ibuprofen

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Related to Ibuprophen: Paracetamol, Tylenol

ibuprofen

ibuprofen (īˈbyo͞oprōˌfən), nonsteroidal anti-inflammatory drug (NSAID) that reduces pain, fever, and inflammation. Along with naproxen and ketoprofen, ibuprofen belongs to the propionic acid class of NSAIDs. It was first made available in 1967. Like other NSAIDs, it acts by inhibiting the body's production of prostaglandins. Available over the counter in a variety of preparations (e.g., Advil, Motrin, Nuprin), it is commonly used to treat rheumatoid arthritis, gout, and painful menstruation. Side effects include rash, alteration of platelet function and bleeding, and intestinal upset, which can lead to gastritis. Like other NSAIDS, it appears to have no potential for abuse or physical dependence. It should not be used by those who are allergic to aspirin.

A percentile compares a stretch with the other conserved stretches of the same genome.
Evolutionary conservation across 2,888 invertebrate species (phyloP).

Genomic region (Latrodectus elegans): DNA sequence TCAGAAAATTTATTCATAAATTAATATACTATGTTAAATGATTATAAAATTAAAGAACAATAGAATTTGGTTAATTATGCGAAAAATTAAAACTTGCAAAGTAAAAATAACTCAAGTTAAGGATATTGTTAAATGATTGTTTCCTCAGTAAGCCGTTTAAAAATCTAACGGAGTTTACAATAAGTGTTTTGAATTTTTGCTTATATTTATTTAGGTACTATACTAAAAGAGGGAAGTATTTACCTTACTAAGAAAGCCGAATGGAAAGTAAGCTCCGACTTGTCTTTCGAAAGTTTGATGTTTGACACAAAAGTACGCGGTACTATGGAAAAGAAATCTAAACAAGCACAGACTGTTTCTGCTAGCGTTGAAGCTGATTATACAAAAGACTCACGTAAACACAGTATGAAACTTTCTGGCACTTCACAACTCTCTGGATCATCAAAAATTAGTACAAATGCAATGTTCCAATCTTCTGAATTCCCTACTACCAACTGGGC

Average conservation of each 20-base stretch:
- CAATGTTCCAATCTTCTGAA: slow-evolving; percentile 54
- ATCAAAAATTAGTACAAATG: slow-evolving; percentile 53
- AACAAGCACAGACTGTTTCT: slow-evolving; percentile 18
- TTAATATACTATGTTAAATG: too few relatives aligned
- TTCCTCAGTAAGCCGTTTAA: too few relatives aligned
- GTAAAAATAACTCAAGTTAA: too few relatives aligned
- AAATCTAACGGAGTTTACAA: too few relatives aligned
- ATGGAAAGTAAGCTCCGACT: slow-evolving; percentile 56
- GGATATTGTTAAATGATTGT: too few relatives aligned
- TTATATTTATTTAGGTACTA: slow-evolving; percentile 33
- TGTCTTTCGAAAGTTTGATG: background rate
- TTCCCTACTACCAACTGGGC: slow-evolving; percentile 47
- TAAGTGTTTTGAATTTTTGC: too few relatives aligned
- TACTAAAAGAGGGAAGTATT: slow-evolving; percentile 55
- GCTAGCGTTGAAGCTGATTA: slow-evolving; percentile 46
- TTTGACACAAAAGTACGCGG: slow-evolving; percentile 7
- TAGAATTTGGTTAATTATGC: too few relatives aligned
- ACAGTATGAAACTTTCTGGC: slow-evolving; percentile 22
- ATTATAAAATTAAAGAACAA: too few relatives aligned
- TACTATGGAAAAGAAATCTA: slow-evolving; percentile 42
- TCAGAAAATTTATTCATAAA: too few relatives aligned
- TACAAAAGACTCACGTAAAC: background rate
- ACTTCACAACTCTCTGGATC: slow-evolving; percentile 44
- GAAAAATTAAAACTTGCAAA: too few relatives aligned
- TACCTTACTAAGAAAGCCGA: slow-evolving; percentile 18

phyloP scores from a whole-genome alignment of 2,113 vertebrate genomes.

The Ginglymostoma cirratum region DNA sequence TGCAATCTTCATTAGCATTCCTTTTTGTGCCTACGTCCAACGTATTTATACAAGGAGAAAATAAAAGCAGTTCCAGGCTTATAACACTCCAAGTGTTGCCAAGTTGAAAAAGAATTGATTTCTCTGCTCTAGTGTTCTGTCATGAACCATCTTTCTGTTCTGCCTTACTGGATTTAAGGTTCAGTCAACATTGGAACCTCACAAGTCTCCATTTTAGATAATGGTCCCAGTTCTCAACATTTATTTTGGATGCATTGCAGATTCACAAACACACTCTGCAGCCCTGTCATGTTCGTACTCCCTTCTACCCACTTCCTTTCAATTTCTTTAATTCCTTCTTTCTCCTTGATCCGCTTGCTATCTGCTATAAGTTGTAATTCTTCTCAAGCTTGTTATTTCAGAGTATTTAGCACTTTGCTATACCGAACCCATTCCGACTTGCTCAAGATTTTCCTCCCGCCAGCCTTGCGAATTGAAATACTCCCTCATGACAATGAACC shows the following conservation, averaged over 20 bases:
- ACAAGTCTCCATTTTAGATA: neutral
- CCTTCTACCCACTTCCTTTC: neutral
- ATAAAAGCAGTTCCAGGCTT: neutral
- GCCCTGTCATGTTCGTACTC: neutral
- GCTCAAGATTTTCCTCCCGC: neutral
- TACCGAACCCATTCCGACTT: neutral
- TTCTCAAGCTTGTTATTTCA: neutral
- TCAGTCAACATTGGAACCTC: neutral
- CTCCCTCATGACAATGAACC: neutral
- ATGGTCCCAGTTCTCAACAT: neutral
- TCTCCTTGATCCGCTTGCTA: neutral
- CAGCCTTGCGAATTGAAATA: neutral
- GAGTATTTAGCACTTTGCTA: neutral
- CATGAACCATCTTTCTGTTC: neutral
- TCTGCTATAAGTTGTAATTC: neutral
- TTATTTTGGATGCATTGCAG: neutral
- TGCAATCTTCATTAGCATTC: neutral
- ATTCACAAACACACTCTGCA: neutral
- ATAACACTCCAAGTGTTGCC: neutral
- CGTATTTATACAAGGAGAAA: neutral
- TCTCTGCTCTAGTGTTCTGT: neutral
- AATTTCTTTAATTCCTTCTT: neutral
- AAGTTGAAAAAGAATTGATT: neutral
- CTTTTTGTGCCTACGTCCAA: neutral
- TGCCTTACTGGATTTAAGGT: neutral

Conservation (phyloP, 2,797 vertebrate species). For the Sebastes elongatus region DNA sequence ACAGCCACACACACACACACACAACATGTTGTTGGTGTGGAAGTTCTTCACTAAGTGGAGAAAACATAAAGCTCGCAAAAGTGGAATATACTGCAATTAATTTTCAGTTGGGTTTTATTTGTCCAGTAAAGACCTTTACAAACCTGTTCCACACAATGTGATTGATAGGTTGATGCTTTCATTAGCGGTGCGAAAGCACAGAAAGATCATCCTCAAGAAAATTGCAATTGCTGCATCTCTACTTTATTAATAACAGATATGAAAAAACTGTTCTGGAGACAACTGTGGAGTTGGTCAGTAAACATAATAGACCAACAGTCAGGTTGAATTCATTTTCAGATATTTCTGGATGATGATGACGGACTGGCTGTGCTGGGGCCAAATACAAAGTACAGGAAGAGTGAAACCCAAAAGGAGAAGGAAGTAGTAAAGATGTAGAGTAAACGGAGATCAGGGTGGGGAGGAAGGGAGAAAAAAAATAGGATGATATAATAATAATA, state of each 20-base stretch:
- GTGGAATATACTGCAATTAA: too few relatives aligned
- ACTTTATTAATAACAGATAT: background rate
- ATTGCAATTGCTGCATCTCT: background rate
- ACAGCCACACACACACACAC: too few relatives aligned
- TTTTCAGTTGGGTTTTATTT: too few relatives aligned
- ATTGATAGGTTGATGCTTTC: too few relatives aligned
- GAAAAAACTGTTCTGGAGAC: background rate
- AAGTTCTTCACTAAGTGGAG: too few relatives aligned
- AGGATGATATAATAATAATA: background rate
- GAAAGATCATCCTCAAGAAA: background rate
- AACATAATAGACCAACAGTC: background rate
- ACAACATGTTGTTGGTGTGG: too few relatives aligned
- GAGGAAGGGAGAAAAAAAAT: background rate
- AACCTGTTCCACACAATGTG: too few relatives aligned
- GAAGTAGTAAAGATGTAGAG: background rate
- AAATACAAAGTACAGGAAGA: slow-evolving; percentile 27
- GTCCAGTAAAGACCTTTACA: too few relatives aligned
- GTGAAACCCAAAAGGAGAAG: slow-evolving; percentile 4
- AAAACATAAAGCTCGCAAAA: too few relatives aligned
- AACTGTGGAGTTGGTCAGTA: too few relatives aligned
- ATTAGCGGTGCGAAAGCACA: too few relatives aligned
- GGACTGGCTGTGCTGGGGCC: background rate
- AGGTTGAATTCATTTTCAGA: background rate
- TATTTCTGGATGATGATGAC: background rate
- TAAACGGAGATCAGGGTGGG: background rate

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References in periodicals archive ?
Additionally, the traditional use of ibuprophen for reducing inflammation is not grounded in evidence.
Chronic ibuprophen administration worsens cognitive outcome following traumatic brain injury in rats.
They include aspirin, NSAIDS (like ibuprophen), tetracycline, quinidine (a drug that reduces heart arrhythmias), potassium chloride, and iron.
Ibuprophen was started to be administered regularly for headache.
Acetominophen or ibuprophen for fever, headache, and myalgias, fluids and rest are the mainstay of treatment.